Picotamide is a new antiplatelet drug that both antagonizes TXA2 receptors and inhibits TXA2 synthase at equivalent concentrations. Picotamide reduces platelet and monocyte TXA2 production by 80% and 50%, respectively.10 Unlike aspirin, picotamide also exerts an antithromboxane action at extravascular sites such as the artery wall.10
In patients with peripheral atherosclerosis, picotamide significantly increased the walking distance and the ankle-arm pressure index.22 In a double-blind, randomized, multicenter, long-term study, picotamide significantly reduced the rate of vascular events in patients with peripheral occlusive arteriopathy.23
This is the first prospective, randomized, double-blind, placebo-controlled, long-term study assessing the effect of picotamide treatment on progression and evolution of nonstenotic carotid plaques in diabetic patients. Compared with placebo, long-term picotamide treatment can slow the evolution of early carotid atherosclerotic lesions in diabetic subjects, inhibiting progression and plaque growth and reducing the appearance of new lesions. Interestingly, in agreement with Hennerici et al,24 we observed that in patients receiving placebo mixed plaques showed a greater stenosis progression over time compared with hard and soft types. The inhibiting effects of picotamide on plaque progression were observed mainly in the mixed plaques.
Some study limitations have to be taken into account in evaluating these results. The relatively small sample size and the problems concerning sensitivity and reproducibility of ultrasound examination of atherosclerosis are the most relevant. However, we standardized the echo assessment procedures and used a double-blind, randomized, placebo-controlled study design.
At month 24, 10 patients (8 in the placebo and 2 in the picotamide group) were under treatment with open-label antiplatelet drugs (acetylsalicylic acid or ticlopidine). These treatments could have interfered with the progression of atherosclerotic lesions, which were the end points of the study. However, the open-label antiplatelet regimen was introduced after a mean of 18±2 months of double-blind treatment; furthermore, the number of patients treated with open-label antiplatelet regimen was higher in the placebo than in the picotamide group.
Therefore, any confounding effects could have reduced, instead of increased, the observed differences between the picotamide and placebo groups.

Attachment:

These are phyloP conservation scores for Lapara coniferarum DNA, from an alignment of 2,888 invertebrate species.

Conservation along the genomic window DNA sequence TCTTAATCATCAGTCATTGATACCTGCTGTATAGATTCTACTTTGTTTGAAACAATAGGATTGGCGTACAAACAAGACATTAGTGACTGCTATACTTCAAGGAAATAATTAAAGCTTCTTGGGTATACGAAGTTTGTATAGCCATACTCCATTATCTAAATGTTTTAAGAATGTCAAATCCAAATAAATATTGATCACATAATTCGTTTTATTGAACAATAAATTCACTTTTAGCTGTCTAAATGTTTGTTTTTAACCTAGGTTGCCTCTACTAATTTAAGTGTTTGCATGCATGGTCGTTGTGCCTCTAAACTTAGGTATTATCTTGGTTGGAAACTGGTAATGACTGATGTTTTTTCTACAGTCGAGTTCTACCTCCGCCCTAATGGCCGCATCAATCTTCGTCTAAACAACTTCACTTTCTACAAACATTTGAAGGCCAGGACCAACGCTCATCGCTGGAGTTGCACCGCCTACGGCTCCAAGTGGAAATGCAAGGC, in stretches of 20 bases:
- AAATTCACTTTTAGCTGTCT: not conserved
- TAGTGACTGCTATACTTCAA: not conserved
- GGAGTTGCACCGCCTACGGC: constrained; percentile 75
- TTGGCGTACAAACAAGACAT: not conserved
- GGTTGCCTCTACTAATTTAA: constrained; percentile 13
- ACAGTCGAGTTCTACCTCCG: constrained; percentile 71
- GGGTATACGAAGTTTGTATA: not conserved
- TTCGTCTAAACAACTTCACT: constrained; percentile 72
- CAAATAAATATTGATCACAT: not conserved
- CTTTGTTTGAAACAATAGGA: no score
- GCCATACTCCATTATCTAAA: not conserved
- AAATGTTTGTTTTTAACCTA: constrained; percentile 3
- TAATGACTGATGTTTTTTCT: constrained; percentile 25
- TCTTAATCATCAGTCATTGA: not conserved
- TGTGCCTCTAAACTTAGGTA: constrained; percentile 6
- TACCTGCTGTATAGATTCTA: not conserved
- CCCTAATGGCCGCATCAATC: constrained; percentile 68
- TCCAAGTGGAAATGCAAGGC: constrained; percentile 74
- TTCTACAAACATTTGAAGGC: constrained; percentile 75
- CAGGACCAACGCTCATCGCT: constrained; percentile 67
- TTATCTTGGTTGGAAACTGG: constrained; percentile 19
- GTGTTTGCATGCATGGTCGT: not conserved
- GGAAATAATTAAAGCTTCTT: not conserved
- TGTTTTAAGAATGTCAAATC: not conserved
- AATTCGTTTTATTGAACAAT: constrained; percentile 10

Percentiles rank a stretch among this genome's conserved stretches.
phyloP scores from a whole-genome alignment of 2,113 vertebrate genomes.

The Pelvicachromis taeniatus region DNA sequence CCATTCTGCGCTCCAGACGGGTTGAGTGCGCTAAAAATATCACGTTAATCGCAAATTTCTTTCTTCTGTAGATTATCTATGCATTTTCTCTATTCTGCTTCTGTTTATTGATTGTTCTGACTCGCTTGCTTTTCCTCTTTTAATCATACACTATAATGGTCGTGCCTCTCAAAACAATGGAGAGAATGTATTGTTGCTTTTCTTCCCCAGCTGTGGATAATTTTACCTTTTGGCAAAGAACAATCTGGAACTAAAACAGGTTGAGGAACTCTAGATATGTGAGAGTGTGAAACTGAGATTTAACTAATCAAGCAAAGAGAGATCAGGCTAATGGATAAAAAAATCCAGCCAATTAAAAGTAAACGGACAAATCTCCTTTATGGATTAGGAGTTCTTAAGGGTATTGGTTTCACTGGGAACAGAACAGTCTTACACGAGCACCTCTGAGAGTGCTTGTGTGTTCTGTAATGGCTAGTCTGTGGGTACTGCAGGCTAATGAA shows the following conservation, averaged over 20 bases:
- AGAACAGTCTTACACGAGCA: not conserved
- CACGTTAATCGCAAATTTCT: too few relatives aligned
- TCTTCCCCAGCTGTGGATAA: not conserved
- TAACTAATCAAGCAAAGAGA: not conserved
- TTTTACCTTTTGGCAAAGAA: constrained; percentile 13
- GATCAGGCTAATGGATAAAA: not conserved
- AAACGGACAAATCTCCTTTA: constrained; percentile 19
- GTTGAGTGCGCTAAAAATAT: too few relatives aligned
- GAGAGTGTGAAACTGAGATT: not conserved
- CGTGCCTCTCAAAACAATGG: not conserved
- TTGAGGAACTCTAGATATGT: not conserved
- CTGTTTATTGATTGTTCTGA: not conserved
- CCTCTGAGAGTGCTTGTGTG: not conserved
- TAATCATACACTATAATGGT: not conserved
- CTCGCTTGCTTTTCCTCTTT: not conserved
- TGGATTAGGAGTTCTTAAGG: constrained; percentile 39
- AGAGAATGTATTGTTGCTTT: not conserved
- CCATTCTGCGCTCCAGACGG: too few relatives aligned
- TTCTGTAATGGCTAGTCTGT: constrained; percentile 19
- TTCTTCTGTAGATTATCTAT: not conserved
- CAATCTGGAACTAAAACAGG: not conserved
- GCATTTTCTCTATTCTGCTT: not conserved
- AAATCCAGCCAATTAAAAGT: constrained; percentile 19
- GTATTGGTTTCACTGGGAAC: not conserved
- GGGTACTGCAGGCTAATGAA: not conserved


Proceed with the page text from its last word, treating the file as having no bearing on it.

This study was supported by Sandoz Prodotti Farmaceutici SpA.
- Received July 21, 1994.
- Revision received December 26, 1994.
- Accepted December 26, 1994.
- Copyright © 1995 by American Heart Association
Chan A, Beach KW, Martin DC, Strandness DE. Carotid artery disease in NIDDM diabetes. Diabetes Care. 1983;6:562-569.
Garcia ML, McNamara PM, Gordon T, Kannel WB. Morbidity and mortality in diabetics in the Framingham population: sixteen year follow-up study. Diabetes. 1974;23:105-111.
Davı̀ G, Catalano I, Averna M. Thromboxane biosynthesis and platelet function in type II diabetes mellitus. N Engl J Med. 1990; 322:1769-1774.
Gresele P, Deckmyn H, Arnout J, Nenci GG, Vermylen J. Characterization of N,N′-bis(3-picolyl)-4-methoxy-isophtalamide (picotamide) as a dual thromboxane synthase inhibitor/thromboxane A2 receptor antagonist in human platelets. Thromb Haemost. 1989; 61:479-484.
Giustina A, Bossoni S, Cimino A, Comini MT, Gazzoli N, Leproux GB, Wehrenberg WB, Romanelli G, Giustina G. Picotamide, a dual Txb synthetase inhibitor and Txb receptor antagonist, reduces exercise-induced albuminuria in microalbuminuric patients with NIDDM. Diabetes. 1993;42:178-182.
Neri Serneri GG, Gensini GF, Poggesi L, Modesti PA, Rostagno GF, Boddi M, Gori AM, Martini F, Ieri A, Margheri M, Abbate R. The role of extraplatelet thromboxane A2 in unstable angina investigated with a dual thromboxane A2 inhibitor: importance of activated monocytes. Coron Artery Dis. 1994;5:137-145.
Zwiebel WJ. Introduction to Vascular Ultrasonography. Orlando, Fla: Grune & Stratton; 1986:171-216.
Norris JW, Zhu CZ, Bornstein NM, Chambers BR. Vascular risks of asymptomatic carotid stenosis. Stroke. 1991;22:1485-1490.
Davı̀ G, Violi F, Gresele P. Thromboxane biosynthesis and platelet function in patients with peripheral arterial disease. Thromb Res. 1992;65:144. Abstract.
Davı̀ G, Averna M, Catalano I, Barbagallo C, Ganci A, Notarbartolo A, Ciabattroni G, Patrono C. Increased thromboxane biosynthesis in type IIa hypercholesterolemia. Circulation. 1992; 85:1792-1798.
Di Minno G, Davı̀ G, Margaglione M, Cirillo F, Grandone E, Ciabattoni G, Catalano I, Strisciuglio P, Andria G, Patrono C, Mancini M. Abnormally high thromboxane biosynthesis in homozygous homocystinuria: evidence for platelet involvement and probucol-sensitive mechanism. J Clin Invest. 1993;92:1400-1406.
Ranke C, Hecker H, Creutzig A, Alexander K. Dose-dependent effect of aspirin on carotid atherosclerosis. Circulation. 1993; 87:1873-1879.
Coto V, Cocozza M, Oliviero U, Lucariello A, Picano T, Coto F, Cacciatore L. Clinical efficacy of picotamide in long-term treatment of intermittent claudication. Angiology. 1989;40:880-885.
Balsano F, Violi F, the ADEP Group. Effect of picotamide on the clinical progression of peripheral vascular disease: a double-blind placebo-controlled study. Circulation. 1993;87:1563-1569.